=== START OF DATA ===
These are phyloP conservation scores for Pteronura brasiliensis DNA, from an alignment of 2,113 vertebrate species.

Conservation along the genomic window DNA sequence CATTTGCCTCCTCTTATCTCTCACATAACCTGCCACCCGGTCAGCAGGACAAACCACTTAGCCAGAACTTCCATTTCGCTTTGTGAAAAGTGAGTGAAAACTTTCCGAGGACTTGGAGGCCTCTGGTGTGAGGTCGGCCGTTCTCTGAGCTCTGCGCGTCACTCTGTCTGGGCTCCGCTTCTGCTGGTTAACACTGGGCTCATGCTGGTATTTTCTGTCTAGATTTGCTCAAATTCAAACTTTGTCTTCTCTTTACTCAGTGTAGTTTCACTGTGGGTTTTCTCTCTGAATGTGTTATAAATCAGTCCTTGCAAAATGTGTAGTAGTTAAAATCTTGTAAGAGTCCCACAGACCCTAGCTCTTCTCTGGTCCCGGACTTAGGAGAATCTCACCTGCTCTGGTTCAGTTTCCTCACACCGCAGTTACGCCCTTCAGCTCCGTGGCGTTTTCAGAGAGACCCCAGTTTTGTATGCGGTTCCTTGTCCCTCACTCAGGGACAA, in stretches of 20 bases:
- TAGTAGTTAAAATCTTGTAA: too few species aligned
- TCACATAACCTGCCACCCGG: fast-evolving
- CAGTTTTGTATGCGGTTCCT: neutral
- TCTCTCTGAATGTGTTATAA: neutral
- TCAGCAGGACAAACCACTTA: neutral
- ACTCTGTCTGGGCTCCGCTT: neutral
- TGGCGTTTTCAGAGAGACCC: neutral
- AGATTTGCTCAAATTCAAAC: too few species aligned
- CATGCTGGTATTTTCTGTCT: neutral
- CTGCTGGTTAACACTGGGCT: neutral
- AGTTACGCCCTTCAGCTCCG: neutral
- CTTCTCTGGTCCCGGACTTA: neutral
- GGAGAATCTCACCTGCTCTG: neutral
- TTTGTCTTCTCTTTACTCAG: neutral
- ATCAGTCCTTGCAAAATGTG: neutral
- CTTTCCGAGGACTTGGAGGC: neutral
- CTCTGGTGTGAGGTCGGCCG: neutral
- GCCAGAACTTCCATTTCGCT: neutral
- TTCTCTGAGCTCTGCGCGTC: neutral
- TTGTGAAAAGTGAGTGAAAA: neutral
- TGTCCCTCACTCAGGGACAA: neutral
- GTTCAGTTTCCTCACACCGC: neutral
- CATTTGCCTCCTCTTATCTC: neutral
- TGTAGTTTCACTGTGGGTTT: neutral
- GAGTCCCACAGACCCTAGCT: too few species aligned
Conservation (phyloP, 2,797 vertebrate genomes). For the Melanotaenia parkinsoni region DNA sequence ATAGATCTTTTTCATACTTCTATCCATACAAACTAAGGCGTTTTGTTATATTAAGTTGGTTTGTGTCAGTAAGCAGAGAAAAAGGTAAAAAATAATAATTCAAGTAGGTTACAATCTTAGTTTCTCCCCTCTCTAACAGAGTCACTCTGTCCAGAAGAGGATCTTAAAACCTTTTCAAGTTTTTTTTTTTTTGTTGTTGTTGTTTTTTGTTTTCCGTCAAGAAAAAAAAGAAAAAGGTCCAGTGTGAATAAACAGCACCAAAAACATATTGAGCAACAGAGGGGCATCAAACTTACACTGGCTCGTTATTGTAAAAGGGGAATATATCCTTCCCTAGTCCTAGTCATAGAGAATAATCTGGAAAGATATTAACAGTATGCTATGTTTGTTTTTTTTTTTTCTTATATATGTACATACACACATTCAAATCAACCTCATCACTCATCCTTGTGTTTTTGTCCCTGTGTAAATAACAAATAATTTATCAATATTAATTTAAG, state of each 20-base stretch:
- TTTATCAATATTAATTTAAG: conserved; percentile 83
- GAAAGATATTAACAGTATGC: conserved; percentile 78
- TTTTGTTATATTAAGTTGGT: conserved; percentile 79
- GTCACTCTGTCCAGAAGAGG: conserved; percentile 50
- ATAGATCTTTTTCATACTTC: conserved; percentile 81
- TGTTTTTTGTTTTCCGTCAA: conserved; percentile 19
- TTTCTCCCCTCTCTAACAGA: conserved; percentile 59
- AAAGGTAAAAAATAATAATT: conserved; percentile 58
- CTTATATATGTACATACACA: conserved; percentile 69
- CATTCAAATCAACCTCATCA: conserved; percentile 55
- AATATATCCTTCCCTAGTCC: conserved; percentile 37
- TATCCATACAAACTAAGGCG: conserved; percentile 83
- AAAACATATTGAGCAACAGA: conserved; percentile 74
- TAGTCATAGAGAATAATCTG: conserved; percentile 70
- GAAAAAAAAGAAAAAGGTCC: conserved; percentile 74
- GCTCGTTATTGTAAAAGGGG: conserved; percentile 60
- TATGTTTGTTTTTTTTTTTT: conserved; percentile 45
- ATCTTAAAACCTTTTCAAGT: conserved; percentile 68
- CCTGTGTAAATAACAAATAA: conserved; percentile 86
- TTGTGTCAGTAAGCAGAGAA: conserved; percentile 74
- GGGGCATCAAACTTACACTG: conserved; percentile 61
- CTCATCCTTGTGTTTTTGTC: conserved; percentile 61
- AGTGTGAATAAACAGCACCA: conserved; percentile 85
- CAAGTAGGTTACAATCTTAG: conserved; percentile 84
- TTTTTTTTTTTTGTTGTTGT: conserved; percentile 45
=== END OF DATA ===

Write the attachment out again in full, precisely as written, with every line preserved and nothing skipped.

These are phyloP conservation scores for Pteronura brasiliensis DNA, from an alignment of 2,113 vertebrate species.

Conservation along the genomic window DNA sequence CATTTGCCTCCTCTTATCTCTCACATAACCTGCCACCCGGTCAGCAGGACAAACCACTTAGCCAGAACTTCCATTTCGCTTTGTGAAAAGTGAGTGAAAACTTTCCGAGGACTTGGAGGCCTCTGGTGTGAGGTCGGCCGTTCTCTGAGCTCTGCGCGTCACTCTGTCTGGGCTCCGCTTCTGCTGGTTAACACTGGGCTCATGCTGGTATTTTCTGTCTAGATTTGCTCAAATTCAAACTTTGTCTTCTCTTTACTCAGTGTAGTTTCACTGTGGGTTTTCTCTCTGAATGTGTTATAAATCAGTCCTTGCAAAATGTGTAGTAGTTAAAATCTTGTAAGAGTCCCACAGACCCTAGCTCTTCTCTGGTCCCGGACTTAGGAGAATCTCACCTGCTCTGGTTCAGTTTCCTCACACCGCAGTTACGCCCTTCAGCTCCGTGGCGTTTTCAGAGAGACCCCAGTTTTGTATGCGGTTCCTTGTCCCTCACTCAGGGACAA, in stretches of 20 bases:
- TAGTAGTTAAAATCTTGTAA: too few species aligned
- TCACATAACCTGCCACCCGG: fast-evolving
- CAGTTTTGTATGCGGTTCCT: neutral
- TCTCTCTGAATGTGTTATAA: neutral
- TCAGCAGGACAAACCACTTA: neutral
- ACTCTGTCTGGGCTCCGCTT: neutral
- TGGCGTTTTCAGAGAGACCC: neutral
- AGATTTGCTCAAATTCAAAC: too few species aligned
- CATGCTGGTATTTTCTGTCT: neutral
- CTGCTGGTTAACACTGGGCT: neutral
- AGTTACGCCCTTCAGCTCCG: neutral
- CTTCTCTGGTCCCGGACTTA: neutral
- GGAGAATCTCACCTGCTCTG: neutral
- TTTGTCTTCTCTTTACTCAG: neutral
- ATCAGTCCTTGCAAAATGTG: neutral
- CTTTCCGAGGACTTGGAGGC: neutral
- CTCTGGTGTGAGGTCGGCCG: neutral
- GCCAGAACTTCCATTTCGCT: neutral
- TTCTCTGAGCTCTGCGCGTC: neutral
- TTGTGAAAAGTGAGTGAAAA: neutral
- TGTCCCTCACTCAGGGACAA: neutral
- GTTCAGTTTCCTCACACCGC: neutral
- CATTTGCCTCCTCTTATCTC: neutral
- TGTAGTTTCACTGTGGGTTT: neutral
- GAGTCCCACAGACCCTAGCT: too few species aligned
Conservation (phyloP, 2,797 vertebrate genomes). For the Melanotaenia parkinsoni region DNA sequence ATAGATCTTTTTCATACTTCTATCCATACAAACTAAGGCGTTTTGTTATATTAAGTTGGTTTGTGTCAGTAAGCAGAGAAAAAGGTAAAAAATAATAATTCAAGTAGGTTACAATCTTAGTTTCTCCCCTCTCTAACAGAGTCACTCTGTCCAGAAGAGGATCTTAAAACCTTTTCAAGTTTTTTTTTTTTTGTTGTTGTTGTTTTTTGTTTTCCGTCAAGAAAAAAAAGAAAAAGGTCCAGTGTGAATAAACAGCACCAAAAACATATTGAGCAACAGAGGGGCATCAAACTTACACTGGCTCGTTATTGTAAAAGGGGAATATATCCTTCCCTAGTCCTAGTCATAGAGAATAATCTGGAAAGATATTAACAGTATGCTATGTTTGTTTTTTTTTTTTCTTATATATGTACATACACACATTCAAATCAACCTCATCACTCATCCTTGTGTTTTTGTCCCTGTGTAAATAACAAATAATTTATCAATATTAATTTAAG, state of each 20-base stretch:
- TTTATCAATATTAATTTAAG: conserved; percentile 83
- GAAAGATATTAACAGTATGC: conserved; percentile 78
- TTTTGTTATATTAAGTTGGT: conserved; percentile 79
- GTCACTCTGTCCAGAAGAGG: conserved; percentile 50
- ATAGATCTTTTTCATACTTC: conserved; percentile 81
- TGTTTTTTGTTTTCCGTCAA: conserved; percentile 19
- TTTCTCCCCTCTCTAACAGA: conserved; percentile 59
- AAAGGTAAAAAATAATAATT: conserved; percentile 58
- CTTATATATGTACATACACA: conserved; percentile 69
- CATTCAAATCAACCTCATCA: conserved; percentile 55
- AATATATCCTTCCCTAGTCC: conserved; percentile 37
- TATCCATACAAACTAAGGCG: conserved; percentile 83
- AAAACATATTGAGCAACAGA: conserved; percentile 74
- TAGTCATAGAGAATAATCTG: conserved; percentile 70
- GAAAAAAAAGAAAAAGGTCC: conserved; percentile 74
- GCTCGTTATTGTAAAAGGGG: conserved; percentile 60
- TATGTTTGTTTTTTTTTTTT: conserved; percentile 45
- ATCTTAAAACCTTTTCAAGT: conserved; percentile 68
- CCTGTGTAAATAACAAATAA: conserved; percentile 86
- TTGTGTCAGTAAGCAGAGAA: conserved; percentile 74
- GGGGCATCAAACTTACACTG: conserved; percentile 61
- CTCATCCTTGTGTTTTTGTC: conserved; percentile 61
- AGTGTGAATAAACAGCACCA: conserved; percentile 85
- CAAGTAGGTTACAATCTTAG: conserved; percentile 84
- TTTTTTTTTTTTGTTGTTGT: conserved; percentile 45